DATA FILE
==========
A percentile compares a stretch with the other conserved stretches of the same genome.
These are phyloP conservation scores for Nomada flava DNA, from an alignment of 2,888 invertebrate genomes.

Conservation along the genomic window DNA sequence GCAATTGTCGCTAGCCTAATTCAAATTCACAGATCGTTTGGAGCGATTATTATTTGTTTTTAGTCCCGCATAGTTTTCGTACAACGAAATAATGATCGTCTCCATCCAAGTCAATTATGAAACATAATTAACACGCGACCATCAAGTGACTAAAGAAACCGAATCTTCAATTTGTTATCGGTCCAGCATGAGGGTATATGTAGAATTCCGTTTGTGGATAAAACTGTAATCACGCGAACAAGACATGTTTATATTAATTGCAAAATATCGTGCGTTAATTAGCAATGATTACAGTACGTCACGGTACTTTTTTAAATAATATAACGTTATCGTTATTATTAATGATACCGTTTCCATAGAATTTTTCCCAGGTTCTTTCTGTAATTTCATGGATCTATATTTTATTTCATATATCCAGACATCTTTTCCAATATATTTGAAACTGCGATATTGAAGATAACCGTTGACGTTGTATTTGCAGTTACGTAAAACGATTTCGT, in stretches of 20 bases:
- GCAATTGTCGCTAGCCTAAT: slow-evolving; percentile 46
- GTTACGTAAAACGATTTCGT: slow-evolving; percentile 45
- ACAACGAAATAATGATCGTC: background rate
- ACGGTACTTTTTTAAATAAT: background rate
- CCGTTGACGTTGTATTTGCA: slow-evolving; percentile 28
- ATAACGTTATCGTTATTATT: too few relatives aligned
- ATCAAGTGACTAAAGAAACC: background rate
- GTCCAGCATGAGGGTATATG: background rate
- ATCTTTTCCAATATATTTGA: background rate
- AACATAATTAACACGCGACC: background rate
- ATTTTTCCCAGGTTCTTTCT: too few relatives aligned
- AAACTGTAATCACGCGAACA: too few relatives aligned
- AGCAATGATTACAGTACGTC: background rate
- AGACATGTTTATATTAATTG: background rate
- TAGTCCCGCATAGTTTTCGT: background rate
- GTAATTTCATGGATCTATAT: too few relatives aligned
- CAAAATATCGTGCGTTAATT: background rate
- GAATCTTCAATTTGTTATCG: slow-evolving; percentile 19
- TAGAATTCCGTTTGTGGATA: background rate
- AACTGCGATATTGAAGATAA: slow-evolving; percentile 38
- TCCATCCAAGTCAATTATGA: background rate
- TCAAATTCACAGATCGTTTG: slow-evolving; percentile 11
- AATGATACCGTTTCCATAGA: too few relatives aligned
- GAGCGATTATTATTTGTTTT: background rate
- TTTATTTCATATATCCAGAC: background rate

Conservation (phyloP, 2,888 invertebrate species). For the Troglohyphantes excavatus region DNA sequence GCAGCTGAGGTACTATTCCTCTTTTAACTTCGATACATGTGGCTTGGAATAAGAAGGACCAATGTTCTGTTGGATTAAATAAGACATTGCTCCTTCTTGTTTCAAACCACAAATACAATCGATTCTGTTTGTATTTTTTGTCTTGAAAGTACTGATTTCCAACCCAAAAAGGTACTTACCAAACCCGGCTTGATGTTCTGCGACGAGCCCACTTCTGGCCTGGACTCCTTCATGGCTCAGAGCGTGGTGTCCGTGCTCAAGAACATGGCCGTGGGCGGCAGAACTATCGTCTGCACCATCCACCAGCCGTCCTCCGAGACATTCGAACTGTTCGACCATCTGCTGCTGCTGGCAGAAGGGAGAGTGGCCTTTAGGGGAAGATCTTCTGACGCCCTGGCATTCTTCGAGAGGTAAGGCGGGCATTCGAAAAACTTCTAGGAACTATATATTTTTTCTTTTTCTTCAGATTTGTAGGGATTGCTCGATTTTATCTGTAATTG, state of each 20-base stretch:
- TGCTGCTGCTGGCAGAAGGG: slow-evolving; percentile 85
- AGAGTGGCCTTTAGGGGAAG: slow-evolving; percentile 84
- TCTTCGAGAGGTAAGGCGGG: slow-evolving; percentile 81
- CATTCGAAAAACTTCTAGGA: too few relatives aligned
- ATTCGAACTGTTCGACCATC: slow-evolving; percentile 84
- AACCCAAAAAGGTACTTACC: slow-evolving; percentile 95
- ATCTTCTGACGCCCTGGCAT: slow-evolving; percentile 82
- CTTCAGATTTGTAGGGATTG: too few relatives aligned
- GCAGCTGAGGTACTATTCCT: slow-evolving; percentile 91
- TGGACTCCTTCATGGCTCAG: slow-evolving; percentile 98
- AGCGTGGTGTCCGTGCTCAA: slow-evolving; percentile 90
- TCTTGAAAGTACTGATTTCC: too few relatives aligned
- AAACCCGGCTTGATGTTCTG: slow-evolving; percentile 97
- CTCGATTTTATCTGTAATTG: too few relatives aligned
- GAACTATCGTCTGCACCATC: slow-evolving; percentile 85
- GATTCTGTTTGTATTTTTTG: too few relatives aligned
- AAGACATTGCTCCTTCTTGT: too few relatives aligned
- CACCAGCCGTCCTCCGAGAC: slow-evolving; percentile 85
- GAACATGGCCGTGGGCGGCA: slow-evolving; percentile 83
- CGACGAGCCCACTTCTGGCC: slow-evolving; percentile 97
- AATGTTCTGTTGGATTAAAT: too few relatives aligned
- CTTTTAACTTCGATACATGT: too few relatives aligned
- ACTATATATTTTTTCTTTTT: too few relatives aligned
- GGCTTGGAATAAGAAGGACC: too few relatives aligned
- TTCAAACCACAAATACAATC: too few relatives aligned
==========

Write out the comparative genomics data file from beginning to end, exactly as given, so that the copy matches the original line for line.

A percentile compares a stretch with the other conserved stretches of the same genome.
These are phyloP conservation scores for Nomada flava DNA, from an alignment of 2,888 invertebrate genomes.

Conservation along the genomic window DNA sequence GCAATTGTCGCTAGCCTAATTCAAATTCACAGATCGTTTGGAGCGATTATTATTTGTTTTTAGTCCCGCATAGTTTTCGTACAACGAAATAATGATCGTCTCCATCCAAGTCAATTATGAAACATAATTAACACGCGACCATCAAGTGACTAAAGAAACCGAATCTTCAATTTGTTATCGGTCCAGCATGAGGGTATATGTAGAATTCCGTTTGTGGATAAAACTGTAATCACGCGAACAAGACATGTTTATATTAATTGCAAAATATCGTGCGTTAATTAGCAATGATTACAGTACGTCACGGTACTTTTTTAAATAATATAACGTTATCGTTATTATTAATGATACCGTTTCCATAGAATTTTTCCCAGGTTCTTTCTGTAATTTCATGGATCTATATTTTATTTCATATATCCAGACATCTTTTCCAATATATTTGAAACTGCGATATTGAAGATAACCGTTGACGTTGTATTTGCAGTTACGTAAAACGATTTCGT, in stretches of 20 bases:
- GCAATTGTCGCTAGCCTAAT: slow-evolving; percentile 46
- GTTACGTAAAACGATTTCGT: slow-evolving; percentile 45
- ACAACGAAATAATGATCGTC: background rate
- ACGGTACTTTTTTAAATAAT: background rate
- CCGTTGACGTTGTATTTGCA: slow-evolving; percentile 28
- ATAACGTTATCGTTATTATT: too few relatives aligned
- ATCAAGTGACTAAAGAAACC: background rate
- GTCCAGCATGAGGGTATATG: background rate
- ATCTTTTCCAATATATTTGA: background rate
- AACATAATTAACACGCGACC: background rate
- ATTTTTCCCAGGTTCTTTCT: too few relatives aligned
- AAACTGTAATCACGCGAACA: too few relatives aligned
- AGCAATGATTACAGTACGTC: background rate
- AGACATGTTTATATTAATTG: background rate
- TAGTCCCGCATAGTTTTCGT: background rate
- GTAATTTCATGGATCTATAT: too few relatives aligned
- CAAAATATCGTGCGTTAATT: background rate
- GAATCTTCAATTTGTTATCG: slow-evolving; percentile 19
- TAGAATTCCGTTTGTGGATA: background rate
- AACTGCGATATTGAAGATAA: slow-evolving; percentile 38
- TCCATCCAAGTCAATTATGA: background rate
- TCAAATTCACAGATCGTTTG: slow-evolving; percentile 11
- AATGATACCGTTTCCATAGA: too few relatives aligned
- GAGCGATTATTATTTGTTTT: background rate
- TTTATTTCATATATCCAGAC: background rate

Conservation (phyloP, 2,888 invertebrate species). For the Troglohyphantes excavatus region DNA sequence GCAGCTGAGGTACTATTCCTCTTTTAACTTCGATACATGTGGCTTGGAATAAGAAGGACCAATGTTCTGTTGGATTAAATAAGACATTGCTCCTTCTTGTTTCAAACCACAAATACAATCGATTCTGTTTGTATTTTTTGTCTTGAAAGTACTGATTTCCAACCCAAAAAGGTACTTACCAAACCCGGCTTGATGTTCTGCGACGAGCCCACTTCTGGCCTGGACTCCTTCATGGCTCAGAGCGTGGTGTCCGTGCTCAAGAACATGGCCGTGGGCGGCAGAACTATCGTCTGCACCATCCACCAGCCGTCCTCCGAGACATTCGAACTGTTCGACCATCTGCTGCTGCTGGCAGAAGGGAGAGTGGCCTTTAGGGGAAGATCTTCTGACGCCCTGGCATTCTTCGAGAGGTAAGGCGGGCATTCGAAAAACTTCTAGGAACTATATATTTTTTCTTTTTCTTCAGATTTGTAGGGATTGCTCGATTTTATCTGTAATTG, state of each 20-base stretch:
- TGCTGCTGCTGGCAGAAGGG: slow-evolving; percentile 85
- AGAGTGGCCTTTAGGGGAAG: slow-evolving; percentile 84
- TCTTCGAGAGGTAAGGCGGG: slow-evolving; percentile 81
- CATTCGAAAAACTTCTAGGA: too few relatives aligned
- ATTCGAACTGTTCGACCATC: slow-evolving; percentile 84
- AACCCAAAAAGGTACTTACC: slow-evolving; percentile 95
- ATCTTCTGACGCCCTGGCAT: slow-evolving; percentile 82
- CTTCAGATTTGTAGGGATTG: too few relatives aligned
- GCAGCTGAGGTACTATTCCT: slow-evolving; percentile 91
- TGGACTCCTTCATGGCTCAG: slow-evolving; percentile 98
- AGCGTGGTGTCCGTGCTCAA: slow-evolving; percentile 90
- TCTTGAAAGTACTGATTTCC: too few relatives aligned
- AAACCCGGCTTGATGTTCTG: slow-evolving; percentile 97
- CTCGATTTTATCTGTAATTG: too few relatives aligned
- GAACTATCGTCTGCACCATC: slow-evolving; percentile 85
- GATTCTGTTTGTATTTTTTG: too few relatives aligned
- AAGACATTGCTCCTTCTTGT: too few relatives aligned
- CACCAGCCGTCCTCCGAGAC: slow-evolving; percentile 85
- GAACATGGCCGTGGGCGGCA: slow-evolving; percentile 83
- CGACGAGCCCACTTCTGGCC: slow-evolving; percentile 97
- AATGTTCTGTTGGATTAAAT: too few relatives aligned
- CTTTTAACTTCGATACATGT: too few relatives aligned
- ACTATATATTTTTTCTTTTT: too few relatives aligned
- GGCTTGGAATAAGAAGGACC: too few relatives aligned
- TTCAAACCACAAATACAATC: too few relatives aligned